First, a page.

Hedge funds engage in a variety of investment activities. They cater to sophisticated investors and are not subject to regulations that apply to mutual funds geared toward the general public. Fund managers are compensated on the basis of performance rather than as a fixed percentage of assets. ‘Performance funds’ would be a more accurate description (Vaughan 2003).

Soros’ proposed translation and the considerations on the inappropriateness of the adjective speculativo seen in this presentation when referring to hedge funds give us an insight into the degree of awareness of market players towards linguistic, conceptual and translational aspects.

However, if on the one hand the different terms proposed show how hard it is to find a common definition, on the other, as the following warning referred to France seems to suggest, the suspicion that hedge funds still generate, and the lack of a unanimously accepted translation and of a respectable status can hamper the success of these investment instruments. And this, even though the expression fonds spéculatifs reflects only one of the features of hedge funds, i.e. the use of high levels of leverage:

Le commerce des hedge funds dans l’Hexagone est bridé par la méfiance qu’ils inspirent encore aux investisseurs et aux autorités de tutelle tricolores. Peut-être leur manque-t-il, pour accéder en France à un statut parfaitement respectable, une traduction unanimement acceptée du vocable anglophone. Aucune version n’étant à ce jour parvenue à s’imposer. Cinq ans après la faillite de LTCM, il reste difficile de convaincre ses clients de souscrire à des “fonds spéculatifs”, même si l’expression reflète un des aspects du hedge fund, à savoir le recours à l’endettement en vue d’accroître l’effet de levier et de doper ses performances (Raulot: 2004).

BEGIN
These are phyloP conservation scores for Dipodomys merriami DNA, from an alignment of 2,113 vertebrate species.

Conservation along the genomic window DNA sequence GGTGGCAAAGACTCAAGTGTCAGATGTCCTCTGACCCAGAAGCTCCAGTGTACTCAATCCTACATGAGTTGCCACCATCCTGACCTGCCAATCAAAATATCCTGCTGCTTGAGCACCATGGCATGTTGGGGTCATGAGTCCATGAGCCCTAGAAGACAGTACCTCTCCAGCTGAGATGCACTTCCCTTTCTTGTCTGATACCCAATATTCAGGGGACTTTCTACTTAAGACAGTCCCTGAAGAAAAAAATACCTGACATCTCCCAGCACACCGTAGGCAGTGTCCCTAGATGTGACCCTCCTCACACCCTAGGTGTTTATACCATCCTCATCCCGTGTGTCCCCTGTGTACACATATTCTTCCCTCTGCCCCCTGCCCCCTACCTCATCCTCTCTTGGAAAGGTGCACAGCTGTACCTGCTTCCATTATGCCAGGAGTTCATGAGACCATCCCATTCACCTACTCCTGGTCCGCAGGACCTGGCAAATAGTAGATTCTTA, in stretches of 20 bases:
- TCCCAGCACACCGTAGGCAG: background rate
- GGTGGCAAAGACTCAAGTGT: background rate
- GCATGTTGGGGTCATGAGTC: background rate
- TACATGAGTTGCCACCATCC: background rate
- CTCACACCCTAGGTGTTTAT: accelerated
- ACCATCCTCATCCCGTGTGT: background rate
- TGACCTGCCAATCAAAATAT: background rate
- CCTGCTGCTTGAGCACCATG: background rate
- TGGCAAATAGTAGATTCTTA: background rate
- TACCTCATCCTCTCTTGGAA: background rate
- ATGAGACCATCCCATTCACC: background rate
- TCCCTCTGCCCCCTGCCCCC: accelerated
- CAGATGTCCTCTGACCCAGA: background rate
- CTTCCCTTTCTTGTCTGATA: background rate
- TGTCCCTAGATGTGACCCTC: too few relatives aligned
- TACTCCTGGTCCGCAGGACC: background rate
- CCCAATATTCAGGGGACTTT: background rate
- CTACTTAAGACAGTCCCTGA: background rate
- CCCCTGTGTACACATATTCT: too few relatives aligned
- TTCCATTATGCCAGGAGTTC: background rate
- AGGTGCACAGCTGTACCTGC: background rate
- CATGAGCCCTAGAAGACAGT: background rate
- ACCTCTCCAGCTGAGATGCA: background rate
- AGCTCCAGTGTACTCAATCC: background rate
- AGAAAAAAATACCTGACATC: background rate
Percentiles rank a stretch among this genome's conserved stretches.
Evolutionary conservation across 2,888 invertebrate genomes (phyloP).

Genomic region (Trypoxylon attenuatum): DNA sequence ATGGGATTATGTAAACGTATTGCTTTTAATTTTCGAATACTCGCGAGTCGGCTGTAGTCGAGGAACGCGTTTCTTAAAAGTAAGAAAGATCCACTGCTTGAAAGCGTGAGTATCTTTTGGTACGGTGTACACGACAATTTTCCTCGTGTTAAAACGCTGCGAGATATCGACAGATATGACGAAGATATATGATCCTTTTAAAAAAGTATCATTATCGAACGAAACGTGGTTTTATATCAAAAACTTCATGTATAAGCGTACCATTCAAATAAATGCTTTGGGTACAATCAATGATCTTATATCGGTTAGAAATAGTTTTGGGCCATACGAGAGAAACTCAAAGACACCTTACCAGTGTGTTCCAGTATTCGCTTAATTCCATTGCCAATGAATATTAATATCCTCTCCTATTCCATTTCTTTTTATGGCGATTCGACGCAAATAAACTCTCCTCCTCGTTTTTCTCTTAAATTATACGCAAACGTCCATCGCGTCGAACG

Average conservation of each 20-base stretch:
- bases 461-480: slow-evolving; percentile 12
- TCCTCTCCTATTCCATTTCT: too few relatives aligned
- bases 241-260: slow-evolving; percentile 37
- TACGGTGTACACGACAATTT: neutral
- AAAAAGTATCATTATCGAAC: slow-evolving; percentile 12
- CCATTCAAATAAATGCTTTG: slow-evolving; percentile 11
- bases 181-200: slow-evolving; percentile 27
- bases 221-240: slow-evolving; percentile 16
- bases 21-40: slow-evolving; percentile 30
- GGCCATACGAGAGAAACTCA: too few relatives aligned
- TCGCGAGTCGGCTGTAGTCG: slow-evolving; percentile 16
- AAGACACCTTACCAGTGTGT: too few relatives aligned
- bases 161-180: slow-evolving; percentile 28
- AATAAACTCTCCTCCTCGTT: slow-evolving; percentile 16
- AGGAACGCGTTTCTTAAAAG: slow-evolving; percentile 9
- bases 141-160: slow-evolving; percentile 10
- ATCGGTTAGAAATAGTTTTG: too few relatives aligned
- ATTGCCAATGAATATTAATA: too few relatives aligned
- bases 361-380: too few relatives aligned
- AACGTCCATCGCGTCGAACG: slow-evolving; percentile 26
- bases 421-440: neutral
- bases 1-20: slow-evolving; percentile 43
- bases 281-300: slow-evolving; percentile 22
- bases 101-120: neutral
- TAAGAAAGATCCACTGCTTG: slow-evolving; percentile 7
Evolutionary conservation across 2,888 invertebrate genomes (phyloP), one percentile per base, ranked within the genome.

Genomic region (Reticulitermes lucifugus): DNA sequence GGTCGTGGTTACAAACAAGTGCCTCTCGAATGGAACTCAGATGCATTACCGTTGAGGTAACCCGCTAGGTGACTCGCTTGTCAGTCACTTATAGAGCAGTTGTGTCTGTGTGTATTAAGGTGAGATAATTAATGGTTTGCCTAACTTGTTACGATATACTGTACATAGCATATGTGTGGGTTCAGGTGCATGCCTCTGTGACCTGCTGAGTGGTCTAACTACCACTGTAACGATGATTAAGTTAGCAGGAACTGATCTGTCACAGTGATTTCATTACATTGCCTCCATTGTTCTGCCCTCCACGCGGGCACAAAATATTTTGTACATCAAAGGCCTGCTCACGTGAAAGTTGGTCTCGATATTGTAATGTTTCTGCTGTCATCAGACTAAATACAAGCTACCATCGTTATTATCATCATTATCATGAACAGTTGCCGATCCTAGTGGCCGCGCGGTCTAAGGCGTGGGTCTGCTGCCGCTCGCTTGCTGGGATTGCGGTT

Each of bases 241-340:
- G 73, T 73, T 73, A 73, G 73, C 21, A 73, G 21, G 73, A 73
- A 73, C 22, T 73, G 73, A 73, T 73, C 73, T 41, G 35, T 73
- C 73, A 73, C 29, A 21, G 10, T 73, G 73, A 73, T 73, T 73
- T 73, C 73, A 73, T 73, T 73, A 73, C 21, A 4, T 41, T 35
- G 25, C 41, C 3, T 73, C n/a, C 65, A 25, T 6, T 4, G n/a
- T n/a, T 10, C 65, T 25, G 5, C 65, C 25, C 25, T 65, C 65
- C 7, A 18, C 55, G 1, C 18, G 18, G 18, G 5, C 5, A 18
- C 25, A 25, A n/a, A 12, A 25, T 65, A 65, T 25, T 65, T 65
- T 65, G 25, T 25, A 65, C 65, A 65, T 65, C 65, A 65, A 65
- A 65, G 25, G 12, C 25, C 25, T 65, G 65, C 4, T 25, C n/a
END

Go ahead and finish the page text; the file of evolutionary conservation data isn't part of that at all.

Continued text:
This highlights once again the primary responsibility of language and translation in transmitting concepts adequately and the danger of inducing erroneous inferences through semantic discrepancy.

References

Amenc, Noël, François Haas, and Mathieu Vaissié (2003) “Challenges arising from alternative investment management”, Banque de France, Financial Stability Review 3: 100–121, URL: http://www.banquefrance.fr/fileadmin/user_upload/banque_de_france/publications/Revue_de_la_stabilite_financiere/etud5_1103.pdf (accessed 3 March 2014).

Assemblée Nationale (2010) Rapport fait au nom de la commission d’enquête sur les mécanismes de spéculation affectant le fonctionnement des économies, URL: http://www.assemblee-nationale.fr/13/rap-enq/r3034.asp (accessed 6 October 2014).

BootCat, URL: http://bootcat.sslmit.unibo.it/ (accessed 14 September 2015).

Dancette, Jeanne (2013) “Le vocabulaire économique et social: entre termes, formules discursives et noms propres”, Meta 58, no. 2: 449–466.

Dipartimento del Tesoro (1998) Decreto 24 maggio 1999, n. 228, URL: http://www.dt.tesoro.it/export/sites/sitodt/modules/documenti_it/regolamentazione_bancaria_finanziaria/compendio_tuif/11_-_2007.pdf (accessed 4 June 2014).

Einaudi, Luigi (1956) Lo scrittoio del presidente, Torino, Einaudi.

Einaudi, Luigi (1973) Il buongoverno. Saggi di economia politica (1897-1954), Roma-Bari, Laterza.

European Central Bank (2004). Financial Stability Review 2004 December, URL: http://www.ecb.europa.eu/pub/pdf/other/financialstabilityreview200412en.pdf??bec16d622a57688b206a61f0732f60a0 (accessed 7 July 2014).

Fitch, Thomas P. (1993) Dictionary of Banking Terms (Barron’s Business Guides), Barron’s Educational Series, New York.